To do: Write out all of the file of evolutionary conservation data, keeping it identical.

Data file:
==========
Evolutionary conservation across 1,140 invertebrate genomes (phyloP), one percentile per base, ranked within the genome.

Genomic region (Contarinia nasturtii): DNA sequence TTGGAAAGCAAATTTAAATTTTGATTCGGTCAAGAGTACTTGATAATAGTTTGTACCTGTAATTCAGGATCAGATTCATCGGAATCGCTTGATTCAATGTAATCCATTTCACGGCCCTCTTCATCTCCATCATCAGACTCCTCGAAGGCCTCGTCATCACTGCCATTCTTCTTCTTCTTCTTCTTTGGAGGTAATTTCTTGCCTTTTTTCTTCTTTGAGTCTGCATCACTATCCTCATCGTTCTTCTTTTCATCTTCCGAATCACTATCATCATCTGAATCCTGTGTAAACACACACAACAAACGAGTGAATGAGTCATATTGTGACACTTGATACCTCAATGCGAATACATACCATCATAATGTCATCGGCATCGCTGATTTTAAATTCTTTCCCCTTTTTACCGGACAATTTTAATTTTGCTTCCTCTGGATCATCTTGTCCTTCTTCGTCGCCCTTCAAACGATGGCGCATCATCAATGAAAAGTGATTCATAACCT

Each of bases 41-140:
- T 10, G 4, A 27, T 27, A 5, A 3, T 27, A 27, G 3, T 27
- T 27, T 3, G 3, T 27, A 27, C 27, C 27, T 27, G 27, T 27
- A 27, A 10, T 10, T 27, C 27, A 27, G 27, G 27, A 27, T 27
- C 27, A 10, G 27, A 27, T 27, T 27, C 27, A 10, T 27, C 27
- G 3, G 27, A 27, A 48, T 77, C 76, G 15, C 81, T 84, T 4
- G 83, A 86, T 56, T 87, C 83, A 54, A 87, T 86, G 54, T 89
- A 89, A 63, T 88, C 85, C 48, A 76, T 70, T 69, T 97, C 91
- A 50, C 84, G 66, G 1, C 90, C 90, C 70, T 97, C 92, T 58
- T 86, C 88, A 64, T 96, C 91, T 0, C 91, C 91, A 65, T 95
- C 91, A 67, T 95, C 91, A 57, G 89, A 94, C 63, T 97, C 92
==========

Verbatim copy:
Evolutionary conservation across 1,140 invertebrate genomes (phyloP), one percentile per base, ranked within the genome.

Genomic region (Contarinia nasturtii): DNA sequence TTGGAAAGCAAATTTAAATTTTGATTCGGTCAAGAGTACTTGATAATAGTTTGTACCTGTAATTCAGGATCAGATTCATCGGAATCGCTTGATTCAATGTAATCCATTTCACGGCCCTCTTCATCTCCATCATCAGACTCCTCGAAGGCCTCGTCATCACTGCCATTCTTCTTCTTCTTCTTCTTTGGAGGTAATTTCTTGCCTTTTTTCTTCTTTGAGTCTGCATCACTATCCTCATCGTTCTTCTTTTCATCTTCCGAATCACTATCATCATCTGAATCCTGTGTAAACACACACAACAAACGAGTGAATGAGTCATATTGTGACACTTGATACCTCAATGCGAATACATACCATCATAATGTCATCGGCATCGCTGATTTTAAATTCTTTCCCCTTTTTACCGGACAATTTTAATTTTGCTTCCTCTGGATCATCTTGTCCTTCTTCGTCGCCCTTCAAACGATGGCGCATCATCAATGAAAAGTGATTCATAACCT

Each of bases 41-140:
- T 10, G 4, A 27, T 27, A 5, A 3, T 27, A 27, G 3, T 27
- T 27, T 3, G 3, T 27, A 27, C 27, C 27, T 27, G 27, T 27
- A 27, A 10, T 10, T 27, C 27, A 27, G 27, G 27, A 27, T 27
- C 27, A 10, G 27, A 27, T 27, T 27, C 27, A 10, T 27, C 27
- G 3, G 27, A 27, A 48, T 77, C 76, G 15, C 81, T 84, T 4
- G 83, A 86, T 56, T 87, C 83, A 54, A 87, T 86, G 54, T 89
- A 89, A 63, T 88, C 85, C 48, A 76, T 70, T 69, T 97, C 91
- A 50, C 84, G 66, G 1, C 90, C 90, C 70, T 97, C 92, T 58
- T 86, C 88, A 64, T 96, C 91, T 0, C 91, C 91, A 65, T 95
- C 91, A 67, T 95, C 91, A 57, G 89, A 94, C 63, T 97, C 92